Stockholm-Gothenburg on SAS in economy (SAS Go): move on, there’s nothing to see

My Copenhagen-Gothenburg trip having been transformed by SAS into a Copenhagen-Stockholm-Gothenburg, I find myself in the Swedish capital for a few hours before reaching my final destination.

As a reminder, here are all the articles relating to this Scandinavian journey.

1HotelMoxy Paris CDG (no article, look at our previous articles on Moxy Paris CDG )
2FlightParis-Zurich – Swiss – Business Class
3FlightZurich-Stockholm – Swiss – Business Class
4HotelMiss Clara by Nobis – Stockholm
5RestaurantRestaurant Nisch – Stockholm
6RestaurantRestaurant Sturehof – Stockholm
7FlightStockholm-Copenhagen – SAS – SAS GO (eco)
8HotelMoxy Copenhagen Sydhavnen
9RestaurantRestaurant The Shrimp Copenhagen
10RestaurantRestaurant Marv & Ben Copenhagen
11LoungeSAS Gold Lounge in Copenhagen
12FlightCopenhagen-Stockholm – SAS – SAS GO (eco)
13FlightStockholm-Gothenburg – SAS – SAS GO (eco) (here)
14HotelRadisson Blu Scandinavia Gothenburg
15LoungeVinga lounge in Gogeborg
16FlightGothenburg-Zurich – Swiss – Business Class
17FlightZurich-Paris – Swiss – Business Class

And my air routing on this trip…

Lounge, ground course and boarding

I make a quick stop at the SAS Gold lounge at Stockholm airport, which I don’t need to represent here, and which is as pleasant as ever, even if it could do better with the food.


Arlanda is gradually coming back to life after the COVID (and before the Delta variant), but if only one terminal is open, its activity begins to resemble the old days. While the mask is still supposed to be compulsory in the airport (the only place where it is in Sweden), I’ve noticed that every time I’ve been to a Swedish airport over the past 12 months, nobody wears it (unlike at Copenhagen airport). Following the adage “in Sweden, do as the Swedes do”, I do as the locals do, which is not at all to my displeasure.


I arrive at the gate just before boarding, which has been delayed by 15 minutes. Nothing to worry about.


The plane is far from full, and boarding will be fast, with boarding priorities respected.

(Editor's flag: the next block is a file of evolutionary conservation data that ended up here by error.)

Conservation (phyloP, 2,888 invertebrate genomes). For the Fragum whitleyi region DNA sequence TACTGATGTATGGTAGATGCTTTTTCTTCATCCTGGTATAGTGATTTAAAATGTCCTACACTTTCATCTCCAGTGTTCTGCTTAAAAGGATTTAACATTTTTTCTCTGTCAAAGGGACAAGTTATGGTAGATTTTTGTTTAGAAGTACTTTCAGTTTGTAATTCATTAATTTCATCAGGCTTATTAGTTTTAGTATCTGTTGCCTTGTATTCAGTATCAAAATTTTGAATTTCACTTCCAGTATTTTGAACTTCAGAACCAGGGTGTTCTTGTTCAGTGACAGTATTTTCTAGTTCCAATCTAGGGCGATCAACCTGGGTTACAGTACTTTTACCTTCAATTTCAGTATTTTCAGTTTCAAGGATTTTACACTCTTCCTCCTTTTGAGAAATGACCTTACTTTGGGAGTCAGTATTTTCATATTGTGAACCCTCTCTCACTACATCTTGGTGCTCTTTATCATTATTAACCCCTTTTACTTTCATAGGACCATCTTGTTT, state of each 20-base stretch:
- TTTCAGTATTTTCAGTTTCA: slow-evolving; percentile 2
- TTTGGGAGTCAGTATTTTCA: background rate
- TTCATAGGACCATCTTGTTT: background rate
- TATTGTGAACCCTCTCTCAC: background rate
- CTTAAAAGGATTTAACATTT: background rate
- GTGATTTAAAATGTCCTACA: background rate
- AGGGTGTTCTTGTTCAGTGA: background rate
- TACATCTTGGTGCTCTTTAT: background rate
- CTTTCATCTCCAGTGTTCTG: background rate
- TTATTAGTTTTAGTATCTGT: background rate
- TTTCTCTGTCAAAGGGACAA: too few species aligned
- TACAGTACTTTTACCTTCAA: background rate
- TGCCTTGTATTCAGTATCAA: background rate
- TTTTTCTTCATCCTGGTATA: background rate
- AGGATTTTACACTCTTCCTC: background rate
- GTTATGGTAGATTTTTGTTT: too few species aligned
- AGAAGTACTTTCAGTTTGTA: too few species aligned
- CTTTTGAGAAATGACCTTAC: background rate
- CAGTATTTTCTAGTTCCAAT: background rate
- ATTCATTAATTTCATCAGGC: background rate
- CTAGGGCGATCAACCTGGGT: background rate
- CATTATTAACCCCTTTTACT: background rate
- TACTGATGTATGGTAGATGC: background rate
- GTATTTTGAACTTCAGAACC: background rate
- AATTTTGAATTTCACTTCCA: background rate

The SAS A320 Neo cabin

Nothing more to say about this cabin, which you’ve just seen three times in the space of a few days. It’s simple, even frugal (like SAS’s medium-haul service), but the light tones give it a certain luminosity and elegance.


On the other hand, my seat at the emergency exit gives me more than enough legroom.


Outside, the weather is always so nice… I really like Scandinavia, but certainly not for its climate.


I can see from the color of the engine nacelle that the plane I’ve boarded is in the Scandinavian airline’s new livery.

The flight and the service

The unit fills up slowly, and by the time the doors are closed it will be two-thirds empty.

As on my last domestic flights, the “SAS Plus” class (the first 10 rows, a kind of premium economy) will be virtually empty.


In the seat pocket I find the “Buy On Board” menu (on SAS in economy only coffee is offered) and the Wifi instruction manual. It is free for Gold and Diamond members of the SAS Eurobonus loyalty program and for SAS Plus passengers.


The plane takes off and we leave Stockholm’s grey skies…


It’s been a few days since I’ve seen blue skies…


The service starts quickly and I take the only thing I can get without paying: a coffee.


We are quickly told that we are approaching Gothenburg, where the weather is a little depressing for mid-September…


Disembarkation and arrival in Gothenburg

After a very short taxi we land at Gothenburg Landvetter and disembark.

A glance at the aircraft confirms that it’s sporting the new SAS livery, but the weather isn’t ideal for capturing it.


I quickly arrived at the baggage carousel. The baggage reclaim area in Gothenburg always seems to me like something from another age…


Just like the airport I’m leaving to get to my hotel…


Bottom line

There’s nothing more like an SAS flight in medium-haul economy than another SAS flight in medium-haul economy…It’s professional, clean, basic and frugal, pleasant staff. I think 3 flights in one week is enough for you, and I assure you there are no more planned.

Bertrand Duperrin
Bertrand Duperrin
Compulsive traveler, present in the French #avgeek community since the late 2000s and passionate about (long) travel since his youth, Bertrand Duperrin co-founded Travel Guys with Olivier Delestre in March 2015.

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